The Shangri-La group made a rare foray into the international capital markets yesterday (Monday) with a concurrent convertible and share placement. With JPMorgan as lead manager, the group raised $200 million from the convertible (no greenshoe) and $175 million from the placement, although the Kerry group, which owns 45% of the company, took up $85 million of the latter.
The timing and structure of the deal was determined by the group's desire to raise funds for its expansion into China, maximise maturity and do so while interest rates remain at historic lows. However, it did not want to stretch gearing levels and, therefore, opted for an equity-linked structure in the face of a share price and occupancy levels that have remained fairly resilient to bird flu.
Both sides of the offering were launched about two hours after the market's close and the combination of two together with a timetable that ran slightly later than scheduled, means the stock is not likely to resume trading until Wednesday.
The share placement had a modified top up structure, with the Kerry group outlaying $175 million upfront and then subscribing for $85 million of the offering. A total of 183 million shares were sold at HK$7.40, which represents a 7.5% discount to the stock's HK$8 close on Monday. This was the widest end of the marketed range between a 5% and 7.5% discount.
Books are said to have closed two times covered, with participation from about 40 accounts and a 25% overlap with investors in the CB book. Most of the stock is likely to be allocated to Asia, with relatively small distribution to Europe and even less to the US, where there was a small 144a allocation.
The equity deal on its own will dilute existing investors by 8.4% and in tandem with the convertible by 15.8%. The placement represents a fairly weighty 56 day trading volume.
Terms for the convertible comprise an issue price of par, zero coupon and redemption at 114.633% to yield 2.75%. There is no put option on the five-year deal, but a three-year call at 120%. Again this marked the widest end of a pre-marketed range between 2.25% to 2.75%.
The conversion premium was marketed between 25% and 30%, with pricing at 25%. For a five-year, non tech play, this is fairly reasonable. Year-to-date, the stock price is up 9.59% and 46.68% on an annualised basis.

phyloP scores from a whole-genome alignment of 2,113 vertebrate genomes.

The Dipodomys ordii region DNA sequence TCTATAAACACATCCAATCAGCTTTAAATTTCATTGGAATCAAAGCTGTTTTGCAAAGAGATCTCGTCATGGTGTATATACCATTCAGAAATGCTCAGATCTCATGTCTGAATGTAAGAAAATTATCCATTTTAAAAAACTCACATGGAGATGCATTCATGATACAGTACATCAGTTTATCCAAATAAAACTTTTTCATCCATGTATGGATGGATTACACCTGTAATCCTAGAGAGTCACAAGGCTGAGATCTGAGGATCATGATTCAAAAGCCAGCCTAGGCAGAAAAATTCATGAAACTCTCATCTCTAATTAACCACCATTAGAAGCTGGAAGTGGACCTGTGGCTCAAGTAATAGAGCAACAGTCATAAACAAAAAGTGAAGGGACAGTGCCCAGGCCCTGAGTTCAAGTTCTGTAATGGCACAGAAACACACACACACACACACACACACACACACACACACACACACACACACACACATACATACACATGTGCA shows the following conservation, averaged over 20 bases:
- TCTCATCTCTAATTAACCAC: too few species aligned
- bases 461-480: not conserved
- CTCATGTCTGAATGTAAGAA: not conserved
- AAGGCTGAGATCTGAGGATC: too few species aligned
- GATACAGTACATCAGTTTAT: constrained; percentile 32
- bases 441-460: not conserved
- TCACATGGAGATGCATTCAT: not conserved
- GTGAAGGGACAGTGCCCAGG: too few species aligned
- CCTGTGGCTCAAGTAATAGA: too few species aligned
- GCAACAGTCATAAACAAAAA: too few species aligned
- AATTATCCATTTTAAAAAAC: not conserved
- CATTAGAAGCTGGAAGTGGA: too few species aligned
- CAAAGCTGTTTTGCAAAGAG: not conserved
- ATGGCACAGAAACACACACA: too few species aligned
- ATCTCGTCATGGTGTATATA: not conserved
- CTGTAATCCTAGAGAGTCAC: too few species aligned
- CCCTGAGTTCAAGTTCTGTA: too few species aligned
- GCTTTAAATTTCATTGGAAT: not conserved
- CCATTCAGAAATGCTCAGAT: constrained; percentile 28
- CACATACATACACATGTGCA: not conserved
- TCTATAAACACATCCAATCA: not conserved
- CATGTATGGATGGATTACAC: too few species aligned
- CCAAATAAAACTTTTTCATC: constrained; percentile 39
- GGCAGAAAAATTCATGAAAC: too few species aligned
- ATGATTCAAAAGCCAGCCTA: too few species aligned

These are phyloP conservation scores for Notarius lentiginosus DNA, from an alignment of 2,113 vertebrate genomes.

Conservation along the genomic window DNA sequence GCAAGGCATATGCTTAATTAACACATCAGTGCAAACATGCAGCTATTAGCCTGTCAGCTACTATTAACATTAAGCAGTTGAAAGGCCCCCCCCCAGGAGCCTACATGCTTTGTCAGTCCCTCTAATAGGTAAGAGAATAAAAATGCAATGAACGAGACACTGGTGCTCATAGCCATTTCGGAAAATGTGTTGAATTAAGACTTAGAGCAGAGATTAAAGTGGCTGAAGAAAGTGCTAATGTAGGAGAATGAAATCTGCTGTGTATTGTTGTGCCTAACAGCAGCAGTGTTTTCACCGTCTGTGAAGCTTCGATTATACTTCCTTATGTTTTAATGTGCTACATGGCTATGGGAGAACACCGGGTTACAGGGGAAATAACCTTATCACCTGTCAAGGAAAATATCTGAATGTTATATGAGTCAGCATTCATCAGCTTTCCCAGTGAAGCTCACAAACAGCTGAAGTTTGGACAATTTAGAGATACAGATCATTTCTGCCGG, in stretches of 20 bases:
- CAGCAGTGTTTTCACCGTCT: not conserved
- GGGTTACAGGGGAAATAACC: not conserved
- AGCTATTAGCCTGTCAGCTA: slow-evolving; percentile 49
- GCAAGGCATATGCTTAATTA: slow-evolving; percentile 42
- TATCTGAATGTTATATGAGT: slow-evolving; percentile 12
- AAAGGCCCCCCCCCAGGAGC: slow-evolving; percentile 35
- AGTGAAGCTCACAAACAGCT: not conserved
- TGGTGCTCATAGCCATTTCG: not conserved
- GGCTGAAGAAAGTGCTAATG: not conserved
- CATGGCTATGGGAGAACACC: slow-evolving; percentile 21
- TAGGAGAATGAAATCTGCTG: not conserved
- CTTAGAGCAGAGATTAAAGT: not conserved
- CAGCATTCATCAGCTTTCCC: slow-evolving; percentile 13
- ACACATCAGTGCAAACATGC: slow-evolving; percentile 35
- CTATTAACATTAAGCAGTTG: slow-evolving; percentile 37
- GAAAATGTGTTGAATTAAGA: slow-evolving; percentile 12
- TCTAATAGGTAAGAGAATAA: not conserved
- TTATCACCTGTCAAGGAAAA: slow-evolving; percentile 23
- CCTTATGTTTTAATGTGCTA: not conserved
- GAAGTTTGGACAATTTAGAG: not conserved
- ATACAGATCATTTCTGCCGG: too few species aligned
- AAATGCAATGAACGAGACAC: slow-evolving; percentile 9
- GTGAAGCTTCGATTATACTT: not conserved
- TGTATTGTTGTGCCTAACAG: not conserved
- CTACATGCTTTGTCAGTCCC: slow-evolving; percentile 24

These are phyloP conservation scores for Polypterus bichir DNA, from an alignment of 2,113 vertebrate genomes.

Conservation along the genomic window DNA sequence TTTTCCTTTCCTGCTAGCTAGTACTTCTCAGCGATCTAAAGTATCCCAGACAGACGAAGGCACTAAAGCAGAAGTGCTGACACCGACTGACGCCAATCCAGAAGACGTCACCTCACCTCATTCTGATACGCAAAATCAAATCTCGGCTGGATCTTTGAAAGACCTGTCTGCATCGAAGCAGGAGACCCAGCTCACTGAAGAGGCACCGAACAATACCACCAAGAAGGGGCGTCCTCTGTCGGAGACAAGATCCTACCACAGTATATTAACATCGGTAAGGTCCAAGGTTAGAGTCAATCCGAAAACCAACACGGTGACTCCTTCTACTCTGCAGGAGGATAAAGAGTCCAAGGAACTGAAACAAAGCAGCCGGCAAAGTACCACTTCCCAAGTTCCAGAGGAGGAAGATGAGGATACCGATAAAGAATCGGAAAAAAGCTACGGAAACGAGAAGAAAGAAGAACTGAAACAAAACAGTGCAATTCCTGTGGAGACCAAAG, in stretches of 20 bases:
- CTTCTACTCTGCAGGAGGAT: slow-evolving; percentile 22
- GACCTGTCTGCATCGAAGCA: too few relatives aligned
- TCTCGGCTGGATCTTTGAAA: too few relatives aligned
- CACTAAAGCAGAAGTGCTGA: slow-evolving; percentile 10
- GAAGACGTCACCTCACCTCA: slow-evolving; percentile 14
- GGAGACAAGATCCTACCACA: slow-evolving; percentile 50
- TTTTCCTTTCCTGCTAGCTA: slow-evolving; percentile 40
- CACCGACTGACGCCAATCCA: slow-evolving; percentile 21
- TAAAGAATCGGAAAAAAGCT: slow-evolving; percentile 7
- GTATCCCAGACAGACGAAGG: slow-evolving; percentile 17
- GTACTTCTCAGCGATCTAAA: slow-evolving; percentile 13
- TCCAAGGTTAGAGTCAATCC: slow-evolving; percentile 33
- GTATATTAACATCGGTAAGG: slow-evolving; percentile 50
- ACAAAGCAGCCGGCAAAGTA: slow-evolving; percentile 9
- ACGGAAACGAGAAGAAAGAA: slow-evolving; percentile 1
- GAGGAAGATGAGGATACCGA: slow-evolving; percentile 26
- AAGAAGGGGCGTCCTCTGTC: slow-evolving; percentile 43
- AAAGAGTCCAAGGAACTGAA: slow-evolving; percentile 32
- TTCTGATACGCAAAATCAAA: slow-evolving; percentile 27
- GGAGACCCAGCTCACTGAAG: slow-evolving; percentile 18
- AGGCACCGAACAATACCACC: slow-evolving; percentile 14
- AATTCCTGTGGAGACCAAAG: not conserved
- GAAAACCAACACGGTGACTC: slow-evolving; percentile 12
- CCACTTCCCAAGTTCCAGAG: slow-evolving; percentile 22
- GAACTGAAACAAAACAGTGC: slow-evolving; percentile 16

It is currently trading on a 2004 PE of about 19 times. Its main comparable, HK & Shanghai Hotels, is trading around the 23 times mark, but is more heavily geared to Hong Kong, while Shangri-La has a much greater pan Asian focus.
Underlying assumptions for the convertible show a bond floor of 89.8%, implied volatility of 33.5% and a theoretical value of 102%. This is based on a credit spread of 135bp over Libor, 5% borrow cost, 1.4% dividend yield and 40% volatility assumption.
The dividend yield is complicated by the fact the company did not pay an interim dividend in 2003 because of SARs. The dividend assumption has, therefore, been based off 2002 and 2001 numbers, with an adjustment if it rises above 125% of the dividend paid in FY2001.
Unlike many Hong Kong-listed stocks, there is very little borrow available, but plenty of asset swap. However, observers report that accounts were only asking for about 25% to be swapped and were mainly happy to take the deal on an outright basis, although the book was highly price sensitive because of the long tenor.
Books closed three times covered, with participation by roughly 50 accounts.
Shangri La is said to have been particularly keen to extend the maturity, but did not want to access the debt markets because it is keen to keep net gearing around the 35% level. The last time it completed a convertible was back in 1993 via Goldman Sachs.
The group, owned by the Kuok family, has a fairly ambitious expansion plan to increase room numbers by about 16% over the next couple of years. During the second half of 2003, the group had stakes or managed 37 hotels that have a combined total of 19,000 rooms.
Its project pipeline includes hotels in Xian, Changzhou, Chengdu, Guilin, Guangzhou, Nanjing, Shenzhen, Wenzhou and Shanghai. Outside China, the list incudes Dubai, Muscat, Doha and Villingili Island in the Maldives.